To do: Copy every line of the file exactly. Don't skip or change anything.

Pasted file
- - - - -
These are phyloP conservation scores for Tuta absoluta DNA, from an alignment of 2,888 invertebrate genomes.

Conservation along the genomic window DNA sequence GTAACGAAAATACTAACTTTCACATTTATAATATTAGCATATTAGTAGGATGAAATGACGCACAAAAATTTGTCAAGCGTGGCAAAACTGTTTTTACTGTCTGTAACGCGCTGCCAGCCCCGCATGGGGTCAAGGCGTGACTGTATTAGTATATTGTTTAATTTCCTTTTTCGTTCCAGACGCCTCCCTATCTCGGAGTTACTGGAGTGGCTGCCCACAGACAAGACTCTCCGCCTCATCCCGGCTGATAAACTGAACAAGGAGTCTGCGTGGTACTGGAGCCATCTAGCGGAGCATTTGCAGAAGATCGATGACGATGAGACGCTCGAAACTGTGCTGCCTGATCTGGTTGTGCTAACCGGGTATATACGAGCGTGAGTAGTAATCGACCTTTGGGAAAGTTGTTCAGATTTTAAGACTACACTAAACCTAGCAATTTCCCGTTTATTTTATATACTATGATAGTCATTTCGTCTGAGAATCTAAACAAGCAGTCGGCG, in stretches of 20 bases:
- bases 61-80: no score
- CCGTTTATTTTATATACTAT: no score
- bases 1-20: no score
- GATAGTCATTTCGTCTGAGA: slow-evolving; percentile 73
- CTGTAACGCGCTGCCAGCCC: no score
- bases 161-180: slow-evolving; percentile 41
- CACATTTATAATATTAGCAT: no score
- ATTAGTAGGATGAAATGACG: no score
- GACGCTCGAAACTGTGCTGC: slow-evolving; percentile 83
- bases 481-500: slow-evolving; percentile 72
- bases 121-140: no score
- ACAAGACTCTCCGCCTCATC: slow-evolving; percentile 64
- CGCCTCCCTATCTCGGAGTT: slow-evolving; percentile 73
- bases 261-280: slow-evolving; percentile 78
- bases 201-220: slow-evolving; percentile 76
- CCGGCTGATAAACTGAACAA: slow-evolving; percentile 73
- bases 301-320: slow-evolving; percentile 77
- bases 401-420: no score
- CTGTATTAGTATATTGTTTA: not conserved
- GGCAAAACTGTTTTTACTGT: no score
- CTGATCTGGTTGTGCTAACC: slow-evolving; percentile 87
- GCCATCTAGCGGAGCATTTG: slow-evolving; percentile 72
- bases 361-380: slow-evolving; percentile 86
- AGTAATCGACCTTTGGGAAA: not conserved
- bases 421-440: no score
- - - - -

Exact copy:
These are phyloP conservation scores for Tuta absoluta DNA, from an alignment of 2,888 invertebrate genomes.

Conservation along the genomic window DNA sequence GTAACGAAAATACTAACTTTCACATTTATAATATTAGCATATTAGTAGGATGAAATGACGCACAAAAATTTGTCAAGCGTGGCAAAACTGTTTTTACTGTCTGTAACGCGCTGCCAGCCCCGCATGGGGTCAAGGCGTGACTGTATTAGTATATTGTTTAATTTCCTTTTTCGTTCCAGACGCCTCCCTATCTCGGAGTTACTGGAGTGGCTGCCCACAGACAAGACTCTCCGCCTCATCCCGGCTGATAAACTGAACAAGGAGTCTGCGTGGTACTGGAGCCATCTAGCGGAGCATTTGCAGAAGATCGATGACGATGAGACGCTCGAAACTGTGCTGCCTGATCTGGTTGTGCTAACCGGGTATATACGAGCGTGAGTAGTAATCGACCTTTGGGAAAGTTGTTCAGATTTTAAGACTACACTAAACCTAGCAATTTCCCGTTTATTTTATATACTATGATAGTCATTTCGTCTGAGAATCTAAACAAGCAGTCGGCG, in stretches of 20 bases:
- bases 61-80: no score
- CCGTTTATTTTATATACTAT: no score
- bases 1-20: no score
- GATAGTCATTTCGTCTGAGA: slow-evolving; percentile 73
- CTGTAACGCGCTGCCAGCCC: no score
- bases 161-180: slow-evolving; percentile 41
- CACATTTATAATATTAGCAT: no score
- ATTAGTAGGATGAAATGACG: no score
- GACGCTCGAAACTGTGCTGC: slow-evolving; percentile 83
- bases 481-500: slow-evolving; percentile 72
- bases 121-140: no score
- ACAAGACTCTCCGCCTCATC: slow-evolving; percentile 64
- CGCCTCCCTATCTCGGAGTT: slow-evolving; percentile 73
- bases 261-280: slow-evolving; percentile 78
- bases 201-220: slow-evolving; percentile 76
- CCGGCTGATAAACTGAACAA: slow-evolving; percentile 73
- bases 301-320: slow-evolving; percentile 77
- bases 401-420: no score
- CTGTATTAGTATATTGTTTA: not conserved
- GGCAAAACTGTTTTTACTGT: no score
- CTGATCTGGTTGTGCTAACC: slow-evolving; percentile 87
- GCCATCTAGCGGAGCATTTG: slow-evolving; percentile 72
- bases 361-380: slow-evolving; percentile 86
- AGTAATCGACCTTTGGGAAA: not conserved
- bases 421-440: no score